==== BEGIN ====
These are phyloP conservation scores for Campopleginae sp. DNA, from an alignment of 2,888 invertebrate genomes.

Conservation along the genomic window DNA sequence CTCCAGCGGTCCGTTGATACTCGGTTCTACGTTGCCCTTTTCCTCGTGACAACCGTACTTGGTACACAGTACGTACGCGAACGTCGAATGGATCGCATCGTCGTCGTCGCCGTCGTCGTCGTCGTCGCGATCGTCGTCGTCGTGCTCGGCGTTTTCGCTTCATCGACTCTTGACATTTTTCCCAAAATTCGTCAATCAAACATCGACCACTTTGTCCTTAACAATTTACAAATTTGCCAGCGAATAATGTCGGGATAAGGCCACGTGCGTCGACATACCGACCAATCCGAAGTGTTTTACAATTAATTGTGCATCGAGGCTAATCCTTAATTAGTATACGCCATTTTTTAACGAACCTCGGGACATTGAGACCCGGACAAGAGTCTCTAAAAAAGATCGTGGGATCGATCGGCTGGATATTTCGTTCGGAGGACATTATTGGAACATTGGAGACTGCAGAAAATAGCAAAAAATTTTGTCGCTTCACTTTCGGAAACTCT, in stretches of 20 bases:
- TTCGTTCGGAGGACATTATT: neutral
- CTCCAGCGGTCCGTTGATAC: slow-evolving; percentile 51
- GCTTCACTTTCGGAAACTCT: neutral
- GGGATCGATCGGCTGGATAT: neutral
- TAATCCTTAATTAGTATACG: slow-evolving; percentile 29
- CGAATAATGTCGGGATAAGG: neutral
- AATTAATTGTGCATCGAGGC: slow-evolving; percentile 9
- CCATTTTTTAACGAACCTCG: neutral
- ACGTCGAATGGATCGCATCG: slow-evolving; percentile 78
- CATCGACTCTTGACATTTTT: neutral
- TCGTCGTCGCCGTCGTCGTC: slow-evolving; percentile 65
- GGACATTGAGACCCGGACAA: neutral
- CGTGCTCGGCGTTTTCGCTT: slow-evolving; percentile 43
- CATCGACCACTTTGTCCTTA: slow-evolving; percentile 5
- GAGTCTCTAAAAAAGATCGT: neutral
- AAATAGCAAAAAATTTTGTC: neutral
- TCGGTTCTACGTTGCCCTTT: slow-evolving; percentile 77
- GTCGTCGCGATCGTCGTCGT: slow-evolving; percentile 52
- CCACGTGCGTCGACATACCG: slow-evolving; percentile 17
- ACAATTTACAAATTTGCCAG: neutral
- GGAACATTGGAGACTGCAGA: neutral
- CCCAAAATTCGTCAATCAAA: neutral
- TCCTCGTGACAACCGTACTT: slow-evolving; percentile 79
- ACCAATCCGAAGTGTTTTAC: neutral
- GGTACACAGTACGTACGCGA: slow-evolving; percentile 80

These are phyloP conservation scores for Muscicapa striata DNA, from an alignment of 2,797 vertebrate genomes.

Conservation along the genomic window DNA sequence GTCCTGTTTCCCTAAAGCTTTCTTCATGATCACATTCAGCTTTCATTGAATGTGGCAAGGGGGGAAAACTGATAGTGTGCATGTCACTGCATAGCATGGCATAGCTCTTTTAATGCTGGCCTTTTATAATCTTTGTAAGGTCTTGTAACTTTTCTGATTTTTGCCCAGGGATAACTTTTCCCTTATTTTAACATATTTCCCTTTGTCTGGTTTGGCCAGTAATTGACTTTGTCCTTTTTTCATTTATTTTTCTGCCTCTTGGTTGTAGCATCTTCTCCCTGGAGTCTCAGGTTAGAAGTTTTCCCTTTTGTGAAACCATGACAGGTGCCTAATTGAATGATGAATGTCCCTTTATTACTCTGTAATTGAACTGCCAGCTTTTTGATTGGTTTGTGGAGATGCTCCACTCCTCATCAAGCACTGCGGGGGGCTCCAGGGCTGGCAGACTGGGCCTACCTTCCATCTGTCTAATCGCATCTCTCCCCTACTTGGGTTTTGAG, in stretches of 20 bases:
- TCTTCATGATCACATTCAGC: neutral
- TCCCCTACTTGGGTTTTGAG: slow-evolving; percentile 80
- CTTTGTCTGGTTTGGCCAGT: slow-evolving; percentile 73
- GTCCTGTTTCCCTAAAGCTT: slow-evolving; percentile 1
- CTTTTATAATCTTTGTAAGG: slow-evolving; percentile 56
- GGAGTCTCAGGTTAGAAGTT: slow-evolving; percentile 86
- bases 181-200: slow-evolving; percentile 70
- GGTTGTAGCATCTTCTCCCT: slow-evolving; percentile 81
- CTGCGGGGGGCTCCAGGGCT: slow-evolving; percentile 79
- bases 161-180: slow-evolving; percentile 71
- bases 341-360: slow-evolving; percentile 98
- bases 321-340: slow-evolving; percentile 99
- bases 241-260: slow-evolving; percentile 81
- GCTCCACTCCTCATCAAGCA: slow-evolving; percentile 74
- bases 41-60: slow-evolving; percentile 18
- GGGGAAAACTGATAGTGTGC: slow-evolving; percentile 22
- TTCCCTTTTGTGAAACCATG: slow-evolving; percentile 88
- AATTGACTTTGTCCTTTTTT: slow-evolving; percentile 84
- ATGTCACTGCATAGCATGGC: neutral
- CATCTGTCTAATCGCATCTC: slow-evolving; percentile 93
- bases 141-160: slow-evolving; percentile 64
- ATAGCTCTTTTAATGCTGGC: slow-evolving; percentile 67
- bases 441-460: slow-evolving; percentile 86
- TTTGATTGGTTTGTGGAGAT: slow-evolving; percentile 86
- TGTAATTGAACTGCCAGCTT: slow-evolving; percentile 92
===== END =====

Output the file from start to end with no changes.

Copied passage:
These are phyloP conservation scores for Campopleginae sp. DNA, from an alignment of 2,888 invertebrate genomes.

Conservation along the genomic window DNA sequence CTCCAGCGGTCCGTTGATACTCGGTTCTACGTTGCCCTTTTCCTCGTGACAACCGTACTTGGTACACAGTACGTACGCGAACGTCGAATGGATCGCATCGTCGTCGTCGCCGTCGTCGTCGTCGTCGCGATCGTCGTCGTCGTGCTCGGCGTTTTCGCTTCATCGACTCTTGACATTTTTCCCAAAATTCGTCAATCAAACATCGACCACTTTGTCCTTAACAATTTACAAATTTGCCAGCGAATAATGTCGGGATAAGGCCACGTGCGTCGACATACCGACCAATCCGAAGTGTTTTACAATTAATTGTGCATCGAGGCTAATCCTTAATTAGTATACGCCATTTTTTAACGAACCTCGGGACATTGAGACCCGGACAAGAGTCTCTAAAAAAGATCGTGGGATCGATCGGCTGGATATTTCGTTCGGAGGACATTATTGGAACATTGGAGACTGCAGAAAATAGCAAAAAATTTTGTCGCTTCACTTTCGGAAACTCT, in stretches of 20 bases:
- TTCGTTCGGAGGACATTATT: neutral
- CTCCAGCGGTCCGTTGATAC: slow-evolving; percentile 51
- GCTTCACTTTCGGAAACTCT: neutral
- GGGATCGATCGGCTGGATAT: neutral
- TAATCCTTAATTAGTATACG: slow-evolving; percentile 29
- CGAATAATGTCGGGATAAGG: neutral
- AATTAATTGTGCATCGAGGC: slow-evolving; percentile 9
- CCATTTTTTAACGAACCTCG: neutral
- ACGTCGAATGGATCGCATCG: slow-evolving; percentile 78
- CATCGACTCTTGACATTTTT: neutral
- TCGTCGTCGCCGTCGTCGTC: slow-evolving; percentile 65
- GGACATTGAGACCCGGACAA: neutral
- CGTGCTCGGCGTTTTCGCTT: slow-evolving; percentile 43
- CATCGACCACTTTGTCCTTA: slow-evolving; percentile 5
- GAGTCTCTAAAAAAGATCGT: neutral
- AAATAGCAAAAAATTTTGTC: neutral
- TCGGTTCTACGTTGCCCTTT: slow-evolving; percentile 77
- GTCGTCGCGATCGTCGTCGT: slow-evolving; percentile 52
- CCACGTGCGTCGACATACCG: slow-evolving; percentile 17
- ACAATTTACAAATTTGCCAG: neutral
- GGAACATTGGAGACTGCAGA: neutral
- CCCAAAATTCGTCAATCAAA: neutral
- TCCTCGTGACAACCGTACTT: slow-evolving; percentile 79
- ACCAATCCGAAGTGTTTTAC: neutral
- GGTACACAGTACGTACGCGA: slow-evolving; percentile 80

These are phyloP conservation scores for Muscicapa striata DNA, from an alignment of 2,797 vertebrate genomes.

Conservation along the genomic window DNA sequence GTCCTGTTTCCCTAAAGCTTTCTTCATGATCACATTCAGCTTTCATTGAATGTGGCAAGGGGGGAAAACTGATAGTGTGCATGTCACTGCATAGCATGGCATAGCTCTTTTAATGCTGGCCTTTTATAATCTTTGTAAGGTCTTGTAACTTTTCTGATTTTTGCCCAGGGATAACTTTTCCCTTATTTTAACATATTTCCCTTTGTCTGGTTTGGCCAGTAATTGACTTTGTCCTTTTTTCATTTATTTTTCTGCCTCTTGGTTGTAGCATCTTCTCCCTGGAGTCTCAGGTTAGAAGTTTTCCCTTTTGTGAAACCATGACAGGTGCCTAATTGAATGATGAATGTCCCTTTATTACTCTGTAATTGAACTGCCAGCTTTTTGATTGGTTTGTGGAGATGCTCCACTCCTCATCAAGCACTGCGGGGGGCTCCAGGGCTGGCAGACTGGGCCTACCTTCCATCTGTCTAATCGCATCTCTCCCCTACTTGGGTTTTGAG, in stretches of 20 bases:
- TCTTCATGATCACATTCAGC: neutral
- TCCCCTACTTGGGTTTTGAG: slow-evolving; percentile 80
- CTTTGTCTGGTTTGGCCAGT: slow-evolving; percentile 73
- GTCCTGTTTCCCTAAAGCTT: slow-evolving; percentile 1
- CTTTTATAATCTTTGTAAGG: slow-evolving; percentile 56
- GGAGTCTCAGGTTAGAAGTT: slow-evolving; percentile 86
- bases 181-200: slow-evolving; percentile 70
- GGTTGTAGCATCTTCTCCCT: slow-evolving; percentile 81
- CTGCGGGGGGCTCCAGGGCT: slow-evolving; percentile 79
- bases 161-180: slow-evolving; percentile 71
- bases 341-360: slow-evolving; percentile 98
- bases 321-340: slow-evolving; percentile 99
- bases 241-260: slow-evolving; percentile 81
- GCTCCACTCCTCATCAAGCA: slow-evolving; percentile 74
- bases 41-60: slow-evolving; percentile 18
- GGGGAAAACTGATAGTGTGC: slow-evolving; percentile 22
- TTCCCTTTTGTGAAACCATG: slow-evolving; percentile 88
- AATTGACTTTGTCCTTTTTT: slow-evolving; percentile 84
- ATGTCACTGCATAGCATGGC: neutral
- CATCTGTCTAATCGCATCTC: slow-evolving; percentile 93
- bases 141-160: slow-evolving; percentile 64
- ATAGCTCTTTTAATGCTGGC: slow-evolving; percentile 67
- bases 441-460: slow-evolving; percentile 86
- TTTGATTGGTTTGTGGAGAT: slow-evolving; percentile 86
- TGTAATTGAACTGCCAGCTT: slow-evolving; percentile 92